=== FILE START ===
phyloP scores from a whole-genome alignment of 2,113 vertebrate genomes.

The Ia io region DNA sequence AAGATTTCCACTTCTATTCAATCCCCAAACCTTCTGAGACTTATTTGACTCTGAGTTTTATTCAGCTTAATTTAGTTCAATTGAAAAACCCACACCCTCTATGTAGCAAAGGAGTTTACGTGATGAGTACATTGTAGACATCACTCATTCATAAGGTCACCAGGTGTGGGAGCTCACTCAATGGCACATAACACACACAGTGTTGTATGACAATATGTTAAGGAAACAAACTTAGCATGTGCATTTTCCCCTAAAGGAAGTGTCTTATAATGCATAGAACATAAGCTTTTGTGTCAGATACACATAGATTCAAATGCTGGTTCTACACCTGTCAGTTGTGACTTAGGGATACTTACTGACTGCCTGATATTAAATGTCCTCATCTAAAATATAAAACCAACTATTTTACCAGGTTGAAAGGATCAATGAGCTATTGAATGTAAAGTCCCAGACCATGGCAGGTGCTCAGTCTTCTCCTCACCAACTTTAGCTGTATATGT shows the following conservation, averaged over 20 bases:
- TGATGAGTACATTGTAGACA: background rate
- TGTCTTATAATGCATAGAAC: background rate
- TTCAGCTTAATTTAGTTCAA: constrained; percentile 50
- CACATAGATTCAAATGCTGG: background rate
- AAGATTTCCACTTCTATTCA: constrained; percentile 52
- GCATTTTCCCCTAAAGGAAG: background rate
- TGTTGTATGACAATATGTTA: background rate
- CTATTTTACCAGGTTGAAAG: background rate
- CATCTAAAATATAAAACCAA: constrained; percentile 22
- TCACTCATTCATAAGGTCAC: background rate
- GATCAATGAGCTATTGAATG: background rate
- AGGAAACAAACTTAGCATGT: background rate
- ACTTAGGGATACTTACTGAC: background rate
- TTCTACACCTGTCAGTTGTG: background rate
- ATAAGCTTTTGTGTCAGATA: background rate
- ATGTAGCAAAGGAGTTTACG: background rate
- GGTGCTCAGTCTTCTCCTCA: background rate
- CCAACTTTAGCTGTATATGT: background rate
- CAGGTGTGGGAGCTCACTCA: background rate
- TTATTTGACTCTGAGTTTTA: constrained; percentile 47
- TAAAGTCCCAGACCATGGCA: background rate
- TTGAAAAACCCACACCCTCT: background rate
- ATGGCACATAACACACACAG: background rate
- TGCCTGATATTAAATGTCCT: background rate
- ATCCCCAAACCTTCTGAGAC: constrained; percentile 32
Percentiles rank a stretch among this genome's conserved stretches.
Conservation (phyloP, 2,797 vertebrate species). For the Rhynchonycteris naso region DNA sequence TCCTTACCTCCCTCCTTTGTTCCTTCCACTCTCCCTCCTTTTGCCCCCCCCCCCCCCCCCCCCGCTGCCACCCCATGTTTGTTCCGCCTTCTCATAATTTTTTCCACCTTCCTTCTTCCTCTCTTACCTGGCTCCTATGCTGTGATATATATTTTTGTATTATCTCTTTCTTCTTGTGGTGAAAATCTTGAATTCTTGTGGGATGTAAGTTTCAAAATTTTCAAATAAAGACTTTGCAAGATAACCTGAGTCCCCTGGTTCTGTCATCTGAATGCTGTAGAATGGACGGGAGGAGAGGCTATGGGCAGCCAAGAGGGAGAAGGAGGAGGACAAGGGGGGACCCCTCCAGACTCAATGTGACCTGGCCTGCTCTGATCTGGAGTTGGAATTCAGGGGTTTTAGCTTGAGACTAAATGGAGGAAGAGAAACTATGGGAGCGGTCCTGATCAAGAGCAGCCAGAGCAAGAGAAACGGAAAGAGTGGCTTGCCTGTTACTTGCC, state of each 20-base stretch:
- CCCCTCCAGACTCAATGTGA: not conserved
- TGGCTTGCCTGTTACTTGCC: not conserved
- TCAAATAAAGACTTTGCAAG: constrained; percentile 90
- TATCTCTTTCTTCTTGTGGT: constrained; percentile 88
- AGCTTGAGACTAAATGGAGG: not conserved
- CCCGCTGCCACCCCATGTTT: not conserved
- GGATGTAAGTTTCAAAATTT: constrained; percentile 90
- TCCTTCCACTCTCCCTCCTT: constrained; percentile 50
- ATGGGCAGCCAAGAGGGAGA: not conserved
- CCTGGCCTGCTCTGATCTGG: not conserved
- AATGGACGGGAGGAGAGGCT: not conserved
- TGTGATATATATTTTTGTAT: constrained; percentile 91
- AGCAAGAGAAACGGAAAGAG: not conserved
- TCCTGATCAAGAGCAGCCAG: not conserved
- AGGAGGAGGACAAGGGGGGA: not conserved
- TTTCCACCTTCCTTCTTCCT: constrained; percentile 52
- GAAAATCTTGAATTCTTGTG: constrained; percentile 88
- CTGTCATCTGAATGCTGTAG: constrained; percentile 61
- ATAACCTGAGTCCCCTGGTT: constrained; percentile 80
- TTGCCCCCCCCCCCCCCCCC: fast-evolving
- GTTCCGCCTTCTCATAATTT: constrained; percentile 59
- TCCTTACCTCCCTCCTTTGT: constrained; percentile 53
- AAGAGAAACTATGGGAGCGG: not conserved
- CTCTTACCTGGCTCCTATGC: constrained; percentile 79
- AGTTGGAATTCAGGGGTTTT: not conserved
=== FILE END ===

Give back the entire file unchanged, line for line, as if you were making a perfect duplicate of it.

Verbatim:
phyloP scores from a whole-genome alignment of 2,113 vertebrate genomes.

The Ia io region DNA sequence AAGATTTCCACTTCTATTCAATCCCCAAACCTTCTGAGACTTATTTGACTCTGAGTTTTATTCAGCTTAATTTAGTTCAATTGAAAAACCCACACCCTCTATGTAGCAAAGGAGTTTACGTGATGAGTACATTGTAGACATCACTCATTCATAAGGTCACCAGGTGTGGGAGCTCACTCAATGGCACATAACACACACAGTGTTGTATGACAATATGTTAAGGAAACAAACTTAGCATGTGCATTTTCCCCTAAAGGAAGTGTCTTATAATGCATAGAACATAAGCTTTTGTGTCAGATACACATAGATTCAAATGCTGGTTCTACACCTGTCAGTTGTGACTTAGGGATACTTACTGACTGCCTGATATTAAATGTCCTCATCTAAAATATAAAACCAACTATTTTACCAGGTTGAAAGGATCAATGAGCTATTGAATGTAAAGTCCCAGACCATGGCAGGTGCTCAGTCTTCTCCTCACCAACTTTAGCTGTATATGT shows the following conservation, averaged over 20 bases:
- TGATGAGTACATTGTAGACA: background rate
- TGTCTTATAATGCATAGAAC: background rate
- TTCAGCTTAATTTAGTTCAA: constrained; percentile 50
- CACATAGATTCAAATGCTGG: background rate
- AAGATTTCCACTTCTATTCA: constrained; percentile 52
- GCATTTTCCCCTAAAGGAAG: background rate
- TGTTGTATGACAATATGTTA: background rate
- CTATTTTACCAGGTTGAAAG: background rate
- CATCTAAAATATAAAACCAA: constrained; percentile 22
- TCACTCATTCATAAGGTCAC: background rate
- GATCAATGAGCTATTGAATG: background rate
- AGGAAACAAACTTAGCATGT: background rate
- ACTTAGGGATACTTACTGAC: background rate
- TTCTACACCTGTCAGTTGTG: background rate
- ATAAGCTTTTGTGTCAGATA: background rate
- ATGTAGCAAAGGAGTTTACG: background rate
- GGTGCTCAGTCTTCTCCTCA: background rate
- CCAACTTTAGCTGTATATGT: background rate
- CAGGTGTGGGAGCTCACTCA: background rate
- TTATTTGACTCTGAGTTTTA: constrained; percentile 47
- TAAAGTCCCAGACCATGGCA: background rate
- TTGAAAAACCCACACCCTCT: background rate
- ATGGCACATAACACACACAG: background rate
- TGCCTGATATTAAATGTCCT: background rate
- ATCCCCAAACCTTCTGAGAC: constrained; percentile 32
Percentiles rank a stretch among this genome's conserved stretches.
Conservation (phyloP, 2,797 vertebrate species). For the Rhynchonycteris naso region DNA sequence TCCTTACCTCCCTCCTTTGTTCCTTCCACTCTCCCTCCTTTTGCCCCCCCCCCCCCCCCCCCCGCTGCCACCCCATGTTTGTTCCGCCTTCTCATAATTTTTTCCACCTTCCTTCTTCCTCTCTTACCTGGCTCCTATGCTGTGATATATATTTTTGTATTATCTCTTTCTTCTTGTGGTGAAAATCTTGAATTCTTGTGGGATGTAAGTTTCAAAATTTTCAAATAAAGACTTTGCAAGATAACCTGAGTCCCCTGGTTCTGTCATCTGAATGCTGTAGAATGGACGGGAGGAGAGGCTATGGGCAGCCAAGAGGGAGAAGGAGGAGGACAAGGGGGGACCCCTCCAGACTCAATGTGACCTGGCCTGCTCTGATCTGGAGTTGGAATTCAGGGGTTTTAGCTTGAGACTAAATGGAGGAAGAGAAACTATGGGAGCGGTCCTGATCAAGAGCAGCCAGAGCAAGAGAAACGGAAAGAGTGGCTTGCCTGTTACTTGCC, state of each 20-base stretch:
- CCCCTCCAGACTCAATGTGA: not conserved
- TGGCTTGCCTGTTACTTGCC: not conserved
- TCAAATAAAGACTTTGCAAG: constrained; percentile 90
- TATCTCTTTCTTCTTGTGGT: constrained; percentile 88
- AGCTTGAGACTAAATGGAGG: not conserved
- CCCGCTGCCACCCCATGTTT: not conserved
- GGATGTAAGTTTCAAAATTT: constrained; percentile 90
- TCCTTCCACTCTCCCTCCTT: constrained; percentile 50
- ATGGGCAGCCAAGAGGGAGA: not conserved
- CCTGGCCTGCTCTGATCTGG: not conserved
- AATGGACGGGAGGAGAGGCT: not conserved
- TGTGATATATATTTTTGTAT: constrained; percentile 91
- AGCAAGAGAAACGGAAAGAG: not conserved
- TCCTGATCAAGAGCAGCCAG: not conserved
- AGGAGGAGGACAAGGGGGGA: not conserved
- TTTCCACCTTCCTTCTTCCT: constrained; percentile 52
- GAAAATCTTGAATTCTTGTG: constrained; percentile 88
- CTGTCATCTGAATGCTGTAG: constrained; percentile 61
- ATAACCTGAGTCCCCTGGTT: constrained; percentile 80
- TTGCCCCCCCCCCCCCCCCC: fast-evolving
- GTTCCGCCTTCTCATAATTT: constrained; percentile 59
- TCCTTACCTCCCTCCTTTGT: constrained; percentile 53
- AAGAGAAACTATGGGAGCGG: not conserved
- CTCTTACCTGGCTCCTATGC: constrained; percentile 79
- AGTTGGAATTCAGGGGTTTT: not conserved